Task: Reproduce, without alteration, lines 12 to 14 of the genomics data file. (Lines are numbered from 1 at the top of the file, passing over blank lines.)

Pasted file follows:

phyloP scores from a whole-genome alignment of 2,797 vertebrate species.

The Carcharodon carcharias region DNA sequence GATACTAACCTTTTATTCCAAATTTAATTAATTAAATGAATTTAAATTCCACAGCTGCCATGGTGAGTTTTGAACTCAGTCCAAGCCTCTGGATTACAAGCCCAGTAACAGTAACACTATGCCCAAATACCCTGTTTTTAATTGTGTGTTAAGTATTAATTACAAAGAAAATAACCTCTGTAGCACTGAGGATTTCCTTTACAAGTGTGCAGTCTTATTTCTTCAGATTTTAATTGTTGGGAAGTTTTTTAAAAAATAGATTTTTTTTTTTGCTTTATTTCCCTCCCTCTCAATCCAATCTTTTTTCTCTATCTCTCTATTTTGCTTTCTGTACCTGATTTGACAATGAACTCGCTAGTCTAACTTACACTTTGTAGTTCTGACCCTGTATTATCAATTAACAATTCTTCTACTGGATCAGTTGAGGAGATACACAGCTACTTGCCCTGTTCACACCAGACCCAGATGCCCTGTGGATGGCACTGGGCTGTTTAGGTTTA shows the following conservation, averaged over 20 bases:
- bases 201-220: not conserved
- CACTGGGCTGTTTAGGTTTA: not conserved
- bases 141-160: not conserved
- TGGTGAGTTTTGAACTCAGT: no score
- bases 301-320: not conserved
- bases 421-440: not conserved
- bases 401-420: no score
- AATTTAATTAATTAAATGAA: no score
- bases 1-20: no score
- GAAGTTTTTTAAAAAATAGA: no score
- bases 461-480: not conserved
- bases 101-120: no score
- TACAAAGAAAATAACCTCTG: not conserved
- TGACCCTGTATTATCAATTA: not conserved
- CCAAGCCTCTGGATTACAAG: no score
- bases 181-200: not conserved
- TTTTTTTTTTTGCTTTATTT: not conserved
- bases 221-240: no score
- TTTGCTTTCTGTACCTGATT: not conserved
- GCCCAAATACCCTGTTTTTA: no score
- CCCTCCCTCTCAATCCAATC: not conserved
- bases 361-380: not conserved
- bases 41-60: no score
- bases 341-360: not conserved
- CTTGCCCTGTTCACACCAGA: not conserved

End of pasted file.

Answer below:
- GAAGTTTTTTAAAAAATAGA: no score
- bases 461-480: not conserved
- bases 101-120: no score